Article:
The sight of the vastly influential Dougie Hamilton vanishing down the tunnel, not to return, sent a ripple of concern reverberating around the Scotiabank Saddledome.
When Hamilton was followed in short order by the rock-solid Michael Stone, in some measure of discomfort, concern turned to shock.
Watching the game on TV with a couple Stockton Heat teammates down in northern California, Rasmus Andersson had no premonition that his telephone would soon be ringing.
"I saw both of them leave but I didn't think too much about it,'' admitted the 20-year-old second-round draft pick, who hooked up with the Flames at Calgary International Airport for a charter flight to Winnipeg. "But I guess it was a little serious.
"You don't think too much about (call-ups) when you're down there. You just focus on every day and getting better.
"I was super-excited when I got the call from (assistant GM) Brad Pascall. Everything happened so quick. I just packed my stuff and headed straight to the San Francisco airport to catch a flight up here.
"Obviously I'd love to play - it's everyone dream to make their NHL debut - but I've just got to be ready when I get the opportunity."
Not even a bone-chilling change in weather conditions could dampen Rasmussen's excitement.
"It was plus-20 (celsius) in Stockton when I left,'' he mused. "It's cold here. But that's okay. I don't mind."
On the good news front Friday, Flames' boss Glen Gulutzan seemed optimistic that one of the fallen pair - mostly likely Hamilton - might in fact be available for Saturday's tilt at the MTS Centre against the Winnipeg Jets.
So either one or two defence slots will be filled by either veteran Dennis Wideman or Rasmussen, or both.
"From the beginning of the year to now, we've seen improvements in his game,'' said Heat coach Ryan Huska Friday of the first-year pro. "Really right from the first five-to-10 games, we've used him against top lines, pairing him mainly with Tyler Wotherspoon.
"He thinks and sees the game so very well he's been able to handle that responsibility.
"I know he would be nervous and he'd be excited but I think because of his hockey smarts he'd figure things out fairly quickly.
"I look at it as win-win for our group. For however long he's there, he's coming back feeling a little better about himself than when he left. He's seen what it's like up top, and he's going to have a little more fire - that's my belief - and it's really going to push him to try and get back there.
If Wideman does indeed draw in Saturday, it'll be his first game action since Feb. 18th at Vancouver.
Since then, both Stone and Steve Bartkowski were added to the back end, and the Flames embarked on an eight-game winning streak.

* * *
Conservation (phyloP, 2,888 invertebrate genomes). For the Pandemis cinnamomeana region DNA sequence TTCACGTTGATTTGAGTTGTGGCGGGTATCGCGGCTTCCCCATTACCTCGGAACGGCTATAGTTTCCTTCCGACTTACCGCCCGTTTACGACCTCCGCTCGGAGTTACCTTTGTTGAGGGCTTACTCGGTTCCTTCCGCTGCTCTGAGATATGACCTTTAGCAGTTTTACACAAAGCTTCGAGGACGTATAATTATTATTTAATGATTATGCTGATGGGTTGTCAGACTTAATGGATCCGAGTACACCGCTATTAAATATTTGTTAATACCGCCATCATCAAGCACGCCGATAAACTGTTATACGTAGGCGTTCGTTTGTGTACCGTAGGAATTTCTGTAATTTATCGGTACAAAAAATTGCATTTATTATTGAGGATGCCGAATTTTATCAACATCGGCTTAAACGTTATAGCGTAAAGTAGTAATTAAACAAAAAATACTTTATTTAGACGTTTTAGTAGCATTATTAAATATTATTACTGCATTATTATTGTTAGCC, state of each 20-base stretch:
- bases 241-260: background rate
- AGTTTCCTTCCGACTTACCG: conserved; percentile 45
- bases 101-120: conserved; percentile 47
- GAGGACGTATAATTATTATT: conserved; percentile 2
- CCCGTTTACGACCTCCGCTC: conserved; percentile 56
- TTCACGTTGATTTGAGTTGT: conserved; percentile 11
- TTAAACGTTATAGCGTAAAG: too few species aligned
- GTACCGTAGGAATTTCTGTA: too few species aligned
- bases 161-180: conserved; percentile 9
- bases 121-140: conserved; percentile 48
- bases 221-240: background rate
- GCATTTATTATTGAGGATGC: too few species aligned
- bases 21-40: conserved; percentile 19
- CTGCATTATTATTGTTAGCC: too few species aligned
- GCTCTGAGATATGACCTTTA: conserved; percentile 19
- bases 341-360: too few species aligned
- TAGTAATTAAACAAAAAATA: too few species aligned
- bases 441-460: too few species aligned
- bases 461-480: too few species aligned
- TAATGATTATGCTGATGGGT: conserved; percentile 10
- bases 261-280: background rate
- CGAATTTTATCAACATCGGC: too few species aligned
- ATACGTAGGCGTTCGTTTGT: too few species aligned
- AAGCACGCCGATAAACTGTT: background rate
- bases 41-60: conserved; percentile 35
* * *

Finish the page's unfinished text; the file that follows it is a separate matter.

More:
Video: Wideman on potentially drawing back into the lineup
"Obviously everybody wants to play,'' said Wideman. "I don't know if that's (Saturday) but it's my job to be ready as possible if need be.
"The guys are playing really, really well and it's exciting to watch. They've got a good thing going right now. When it's going like that, usually lineups don't change a lot.
"Any time you're sitting there watching, you're always chomping at the bit.
"I don't think I'll play any differently. Hopefully I play a little better than I did in January."
Gulutzan doesn't seem worried.
"He's going to be very motivated. When we spoke when he wasn't in the lineup he knew he had to stay prepared. At the time, we had 20 games left.
"Leading up to the all-star break, he was playing some really solid hockey for us. We're going to ask him to go right back to that.
"We're going to need all hands on deck here and if he figures in we're going to need him to play minutes. And he's more than capable."
Video: Gulutzan on injuries to D-men Stone and Hamilton
Since embarking on their current run, the Flames have been dented for only 15 goals, a third of those in the streak launcher at Bridgestone Arena.
Doing the Rudimentary Math 101, that's 10 allowed in the last seven starts.
It'd been easier to breach Helm's Deep than goaltender Brian Elliott's stronghold of late. "As a team, that's what you hope for,'' said captain Mark Giordano. "Especially at this time of year, guys are going to be in and out of the lineup, different combinations.
"As long as you stuck to that same structure, you hope you're fine.
"We've come a long way in simplifying our game. Managing the puck has been a big part of it."
That safety net they've set up, the structure that's become second nature, has the Flames believing they could survive the loss of a key piece or two on defence, if need be.
"When you think defence, I think now you look at the forwards,'' said Elliott. "They're coming back. If a puck's turned over, everybody's working hard to get back overtop and we've been able to break up plays before they get to our blueline.
"It allows our D to gap up, and everybody plays a little bigger, a little more confident. You're going more often than not.
"You never want to lose anybody but it's that game plan. But when we can break the puck out with those five-, 10-foot passes … we trying to say 'Get five in the picture every time.' When you look at the video more often than not we have everyone back in the right positions.
"Doesn't matter who you have out there, that's hard to break."
Video: Elliott on his play and injuries to team's defense